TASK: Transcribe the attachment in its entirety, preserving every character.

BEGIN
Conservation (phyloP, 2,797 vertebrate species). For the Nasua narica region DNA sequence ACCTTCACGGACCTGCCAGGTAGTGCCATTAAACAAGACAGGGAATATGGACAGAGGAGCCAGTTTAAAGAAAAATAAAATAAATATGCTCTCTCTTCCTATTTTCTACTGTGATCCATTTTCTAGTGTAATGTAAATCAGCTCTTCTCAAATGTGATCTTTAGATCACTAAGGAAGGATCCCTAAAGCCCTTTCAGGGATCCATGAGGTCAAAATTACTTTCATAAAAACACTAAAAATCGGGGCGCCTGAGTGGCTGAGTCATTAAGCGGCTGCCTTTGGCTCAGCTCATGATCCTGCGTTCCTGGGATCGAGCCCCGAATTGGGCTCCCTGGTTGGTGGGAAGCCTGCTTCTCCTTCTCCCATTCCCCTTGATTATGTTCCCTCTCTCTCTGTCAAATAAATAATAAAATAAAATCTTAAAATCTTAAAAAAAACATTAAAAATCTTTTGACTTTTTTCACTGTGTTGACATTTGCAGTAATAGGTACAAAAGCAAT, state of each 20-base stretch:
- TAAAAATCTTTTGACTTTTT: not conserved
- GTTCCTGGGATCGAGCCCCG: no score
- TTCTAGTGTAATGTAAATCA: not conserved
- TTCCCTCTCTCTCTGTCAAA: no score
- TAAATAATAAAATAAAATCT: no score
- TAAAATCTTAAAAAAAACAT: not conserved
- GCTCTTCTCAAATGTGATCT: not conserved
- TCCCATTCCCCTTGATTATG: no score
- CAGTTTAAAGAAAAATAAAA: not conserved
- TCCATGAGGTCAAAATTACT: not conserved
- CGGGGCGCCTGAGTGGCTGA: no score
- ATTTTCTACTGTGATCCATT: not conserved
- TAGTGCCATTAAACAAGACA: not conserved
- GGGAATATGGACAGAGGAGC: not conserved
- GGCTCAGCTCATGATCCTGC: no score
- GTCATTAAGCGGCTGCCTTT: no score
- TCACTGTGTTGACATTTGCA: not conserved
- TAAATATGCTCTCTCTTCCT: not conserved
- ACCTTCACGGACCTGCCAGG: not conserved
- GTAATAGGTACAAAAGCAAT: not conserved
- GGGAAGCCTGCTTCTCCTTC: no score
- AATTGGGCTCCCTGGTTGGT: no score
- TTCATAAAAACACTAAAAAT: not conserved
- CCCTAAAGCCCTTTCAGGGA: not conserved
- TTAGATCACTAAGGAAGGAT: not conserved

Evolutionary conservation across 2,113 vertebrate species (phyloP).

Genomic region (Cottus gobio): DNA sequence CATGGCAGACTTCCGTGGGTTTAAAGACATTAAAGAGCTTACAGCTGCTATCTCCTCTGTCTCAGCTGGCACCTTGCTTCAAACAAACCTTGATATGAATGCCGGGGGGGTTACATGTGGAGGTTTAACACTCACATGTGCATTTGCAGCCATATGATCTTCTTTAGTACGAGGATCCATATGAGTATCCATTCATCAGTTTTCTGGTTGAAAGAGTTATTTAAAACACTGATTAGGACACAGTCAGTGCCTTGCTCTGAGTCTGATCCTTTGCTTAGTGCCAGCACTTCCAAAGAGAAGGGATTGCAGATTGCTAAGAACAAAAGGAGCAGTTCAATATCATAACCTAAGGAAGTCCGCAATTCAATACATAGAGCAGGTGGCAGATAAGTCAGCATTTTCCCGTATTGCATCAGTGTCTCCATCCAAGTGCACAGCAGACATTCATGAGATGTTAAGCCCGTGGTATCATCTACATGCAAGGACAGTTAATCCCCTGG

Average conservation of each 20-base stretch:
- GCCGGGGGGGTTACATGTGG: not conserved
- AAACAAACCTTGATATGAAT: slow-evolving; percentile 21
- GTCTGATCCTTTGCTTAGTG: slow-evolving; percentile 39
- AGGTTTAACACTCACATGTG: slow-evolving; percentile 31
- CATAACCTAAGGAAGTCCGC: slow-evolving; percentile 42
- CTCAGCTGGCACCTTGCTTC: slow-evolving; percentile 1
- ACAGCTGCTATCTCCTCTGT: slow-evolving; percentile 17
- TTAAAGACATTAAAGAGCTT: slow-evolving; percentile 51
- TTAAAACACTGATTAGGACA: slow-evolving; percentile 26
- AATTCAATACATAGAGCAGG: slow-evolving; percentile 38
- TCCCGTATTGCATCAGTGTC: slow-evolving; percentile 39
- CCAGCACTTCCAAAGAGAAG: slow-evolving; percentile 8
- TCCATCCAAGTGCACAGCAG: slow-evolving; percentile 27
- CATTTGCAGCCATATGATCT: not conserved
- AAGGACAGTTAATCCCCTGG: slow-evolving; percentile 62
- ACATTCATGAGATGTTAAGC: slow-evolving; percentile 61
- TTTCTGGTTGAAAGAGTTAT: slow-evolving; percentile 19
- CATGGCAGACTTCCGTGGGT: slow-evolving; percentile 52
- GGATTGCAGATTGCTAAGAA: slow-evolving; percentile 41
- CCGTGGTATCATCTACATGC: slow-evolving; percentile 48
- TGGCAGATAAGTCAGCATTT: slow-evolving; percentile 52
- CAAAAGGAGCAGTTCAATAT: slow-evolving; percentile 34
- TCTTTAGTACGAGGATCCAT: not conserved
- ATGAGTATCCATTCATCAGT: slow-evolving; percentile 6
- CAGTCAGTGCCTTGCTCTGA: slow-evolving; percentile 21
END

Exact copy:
Conservation (phyloP, 2,797 vertebrate species). For the Nasua narica region DNA sequence ACCTTCACGGACCTGCCAGGTAGTGCCATTAAACAAGACAGGGAATATGGACAGAGGAGCCAGTTTAAAGAAAAATAAAATAAATATGCTCTCTCTTCCTATTTTCTACTGTGATCCATTTTCTAGTGTAATGTAAATCAGCTCTTCTCAAATGTGATCTTTAGATCACTAAGGAAGGATCCCTAAAGCCCTTTCAGGGATCCATGAGGTCAAAATTACTTTCATAAAAACACTAAAAATCGGGGCGCCTGAGTGGCTGAGTCATTAAGCGGCTGCCTTTGGCTCAGCTCATGATCCTGCGTTCCTGGGATCGAGCCCCGAATTGGGCTCCCTGGTTGGTGGGAAGCCTGCTTCTCCTTCTCCCATTCCCCTTGATTATGTTCCCTCTCTCTCTGTCAAATAAATAATAAAATAAAATCTTAAAATCTTAAAAAAAACATTAAAAATCTTTTGACTTTTTTCACTGTGTTGACATTTGCAGTAATAGGTACAAAAGCAAT, state of each 20-base stretch:
- TAAAAATCTTTTGACTTTTT: not conserved
- GTTCCTGGGATCGAGCCCCG: no score
- TTCTAGTGTAATGTAAATCA: not conserved
- TTCCCTCTCTCTCTGTCAAA: no score
- TAAATAATAAAATAAAATCT: no score
- TAAAATCTTAAAAAAAACAT: not conserved
- GCTCTTCTCAAATGTGATCT: not conserved
- TCCCATTCCCCTTGATTATG: no score
- CAGTTTAAAGAAAAATAAAA: not conserved
- TCCATGAGGTCAAAATTACT: not conserved
- CGGGGCGCCTGAGTGGCTGA: no score
- ATTTTCTACTGTGATCCATT: not conserved
- TAGTGCCATTAAACAAGACA: not conserved
- GGGAATATGGACAGAGGAGC: not conserved
- GGCTCAGCTCATGATCCTGC: no score
- GTCATTAAGCGGCTGCCTTT: no score
- TCACTGTGTTGACATTTGCA: not conserved
- TAAATATGCTCTCTCTTCCT: not conserved
- ACCTTCACGGACCTGCCAGG: not conserved
- GTAATAGGTACAAAAGCAAT: not conserved
- GGGAAGCCTGCTTCTCCTTC: no score
- AATTGGGCTCCCTGGTTGGT: no score
- TTCATAAAAACACTAAAAAT: not conserved
- CCCTAAAGCCCTTTCAGGGA: not conserved
- TTAGATCACTAAGGAAGGAT: not conserved

Evolutionary conservation across 2,113 vertebrate species (phyloP).

Genomic region (Cottus gobio): DNA sequence CATGGCAGACTTCCGTGGGTTTAAAGACATTAAAGAGCTTACAGCTGCTATCTCCTCTGTCTCAGCTGGCACCTTGCTTCAAACAAACCTTGATATGAATGCCGGGGGGGTTACATGTGGAGGTTTAACACTCACATGTGCATTTGCAGCCATATGATCTTCTTTAGTACGAGGATCCATATGAGTATCCATTCATCAGTTTTCTGGTTGAAAGAGTTATTTAAAACACTGATTAGGACACAGTCAGTGCCTTGCTCTGAGTCTGATCCTTTGCTTAGTGCCAGCACTTCCAAAGAGAAGGGATTGCAGATTGCTAAGAACAAAAGGAGCAGTTCAATATCATAACCTAAGGAAGTCCGCAATTCAATACATAGAGCAGGTGGCAGATAAGTCAGCATTTTCCCGTATTGCATCAGTGTCTCCATCCAAGTGCACAGCAGACATTCATGAGATGTTAAGCCCGTGGTATCATCTACATGCAAGGACAGTTAATCCCCTGG

Average conservation of each 20-base stretch:
- GCCGGGGGGGTTACATGTGG: not conserved
- AAACAAACCTTGATATGAAT: slow-evolving; percentile 21
- GTCTGATCCTTTGCTTAGTG: slow-evolving; percentile 39
- AGGTTTAACACTCACATGTG: slow-evolving; percentile 31
- CATAACCTAAGGAAGTCCGC: slow-evolving; percentile 42
- CTCAGCTGGCACCTTGCTTC: slow-evolving; percentile 1
- ACAGCTGCTATCTCCTCTGT: slow-evolving; percentile 17
- TTAAAGACATTAAAGAGCTT: slow-evolving; percentile 51
- TTAAAACACTGATTAGGACA: slow-evolving; percentile 26
- AATTCAATACATAGAGCAGG: slow-evolving; percentile 38
- TCCCGTATTGCATCAGTGTC: slow-evolving; percentile 39
- CCAGCACTTCCAAAGAGAAG: slow-evolving; percentile 8
- TCCATCCAAGTGCACAGCAG: slow-evolving; percentile 27
- CATTTGCAGCCATATGATCT: not conserved
- AAGGACAGTTAATCCCCTGG: slow-evolving; percentile 62
- ACATTCATGAGATGTTAAGC: slow-evolving; percentile 61
- TTTCTGGTTGAAAGAGTTAT: slow-evolving; percentile 19
- CATGGCAGACTTCCGTGGGT: slow-evolving; percentile 52
- GGATTGCAGATTGCTAAGAA: slow-evolving; percentile 41
- CCGTGGTATCATCTACATGC: slow-evolving; percentile 48
- TGGCAGATAAGTCAGCATTT: slow-evolving; percentile 52
- CAAAAGGAGCAGTTCAATAT: slow-evolving; percentile 34
- TCTTTAGTACGAGGATCCAT: not conserved
- ATGAGTATCCATTCATCAGT: slow-evolving; percentile 6
- CAGTCAGTGCCTTGCTCTGA: slow-evolving; percentile 21